Zuhr prayer

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The Zuhr prayer (Arabic: صلاة الظهر‎, ṣalāt aḏ̣-ḏ̣uhr  IPA: [sˤalaːt aðˤðˤuhr], "noon prayer"; also transliterated Duhr, Dhuhr or Duhur) is the fourth[1] of the five daily prayers (salah) performed daily by practicing Muslims.

On Friday the Dhuhr prayer is replaced by Jumu'ah, which is obligatory for Muslim men who are above the age of puberty and meet certain requirements to pray in congregation either in the mosque of the city they live in or with a group of Muslims. Women are recommended to also do so at home, but not obligated. The Friday prayer is led by a sermon given by the leader of the mosque to educate, guide, and improve the quality of the community as well as propagate Islam.

Name variations[edit]

Region/country Language Main
Arab World Arabic صلاة الظهر
(Ṣalāh aẓ-dhuhur)
Iran, Afghanistan, Tajikistan Persian نماز پشین ،نماز ظهر
(namâz-e zohr/namâz-e peshīn)
Afghanistan, Pakistan Pashto ماسپښین


Pakistan, India (Urdu) Urdu نماز ظہر
(namaaz e zuhr)
Turkey Turkish Öğle namazı
Kazakhstan Kazakh Бесін намазы
(Besin namazy)
Azerbaijan Azeri Zöhr namazı
Albania, Kosovo Albanian Namaz i mesditës
Balkans Serbo-Croatian, Bosnian Podne-namaz
Bengal Bengali যোহর/যুহর (Zuhor)
Greater Somalia (Somalia, Djibouti, Somali Region) Somali Salaada Duhur
Malaysia, Singapore, Brunei, Indonesia (nationwide) Bahasa Indonesia, Bahasa Melayu Salat zuhur, Solat zuhur
Indonesia (West Java, Banten) Basa Sunda Lohor
Uzbekistan Uzbek Peshin namozi
Iraqi Kurdistan Sorani نوێژی نیوەڕۆ
Kashmir Kashmiri Peshin Nimaz پئشِن نماز

Time of Zuhr prayer[edit]

The waqt (prescribed time) of the dhuhr salat is determined differently by the different branches of Islam. In each case, however, it is best to perform the prayer as soon as the waqt is "in", and it is inadvisable to unnecessarily delay it.[2]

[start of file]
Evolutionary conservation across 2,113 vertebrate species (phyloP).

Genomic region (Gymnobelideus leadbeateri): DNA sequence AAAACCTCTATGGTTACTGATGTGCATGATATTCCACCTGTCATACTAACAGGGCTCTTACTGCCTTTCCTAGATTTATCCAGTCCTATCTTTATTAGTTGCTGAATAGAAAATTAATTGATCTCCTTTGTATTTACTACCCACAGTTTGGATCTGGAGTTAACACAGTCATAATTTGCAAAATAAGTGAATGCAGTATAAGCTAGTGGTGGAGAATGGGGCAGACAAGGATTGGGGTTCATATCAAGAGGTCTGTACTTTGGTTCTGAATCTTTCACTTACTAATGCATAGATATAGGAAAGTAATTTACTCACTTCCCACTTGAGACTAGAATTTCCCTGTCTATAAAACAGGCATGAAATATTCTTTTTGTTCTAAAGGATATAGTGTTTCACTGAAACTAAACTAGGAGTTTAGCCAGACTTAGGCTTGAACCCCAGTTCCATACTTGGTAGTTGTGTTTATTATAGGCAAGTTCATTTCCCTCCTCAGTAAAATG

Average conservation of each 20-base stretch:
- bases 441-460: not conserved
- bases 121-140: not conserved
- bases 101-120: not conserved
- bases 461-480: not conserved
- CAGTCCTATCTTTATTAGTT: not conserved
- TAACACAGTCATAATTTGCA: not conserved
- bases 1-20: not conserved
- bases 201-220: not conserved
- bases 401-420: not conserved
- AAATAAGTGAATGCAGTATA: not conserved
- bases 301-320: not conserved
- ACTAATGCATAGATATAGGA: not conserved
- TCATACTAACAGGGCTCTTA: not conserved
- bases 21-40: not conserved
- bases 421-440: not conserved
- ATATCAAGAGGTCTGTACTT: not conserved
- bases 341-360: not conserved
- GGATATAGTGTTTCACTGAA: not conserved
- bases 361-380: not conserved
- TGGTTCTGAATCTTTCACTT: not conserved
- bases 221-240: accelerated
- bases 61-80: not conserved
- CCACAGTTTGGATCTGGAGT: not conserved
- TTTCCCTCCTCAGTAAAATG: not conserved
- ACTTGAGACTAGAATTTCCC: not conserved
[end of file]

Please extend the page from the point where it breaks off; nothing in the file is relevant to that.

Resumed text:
The time frame of the dhuhr daily prayer is as follows:

  • Time begins: once the sun has crossed the celestial meridian (true noon), exactly halfway between sunrise and sunset. This is when the sun is at the highest point in the sky.[3]
  • Time ends: before the time of the daily Asr prayer (afternoon prayer) (there is scholarly disagreement as to exactly when that occurs). Also, according to the Maliki school, the dharoori time (Time of Necessity for those who had a legitimate excuse to miss the prayer during the Prescribed Time) for dhuhr lasts all the way until a little before sunset, the beginning of Maghrib prayer. Thus, according to the Maliki school, if someone prays dhuhr 30 minutes before sunset, he is considered to have prayed the prayer "on time", though he would be sinful if he had delayed that long without a legitimate excuse.


For both Sunni and Shia, four rakaʿāt are mandatory (Fard) and are prayed silently.[4] However, in Sunni Islam, four rakaʿāt prior to the Fard raka'ah and two rakaʿāt following the Fard raka'ah are recommended; these are nawafil which are nonobligatory.[5]

It is reduced to two rakaʿāt when traveling.[citation needed]

See also[edit]


  1. ^ Counted from sunset, the traditional begin of the Islamic day, it is the fourth prayer. Counted from midnight it is the second prayer.
  2. ^ (Noon) Prayer [Four rak^ahs (cycles): The Basics of the Muslims Prayer on sunna.info website, Retrieved 14 May 2017
  3. ^ A detailed guide on how to perform Zuhr prayer, qul.org website, Retrieved 14 May 2017
  4. ^ This is for the individual prayer. In the congregation, the recitation will also be unnoticeable except for the expressions which indicate each of the stages of the prayer.
  5. ^ The Best Guide of Zuhr Prayer Benefits, Prayer Time NYC website, Retrieved 14 May 2017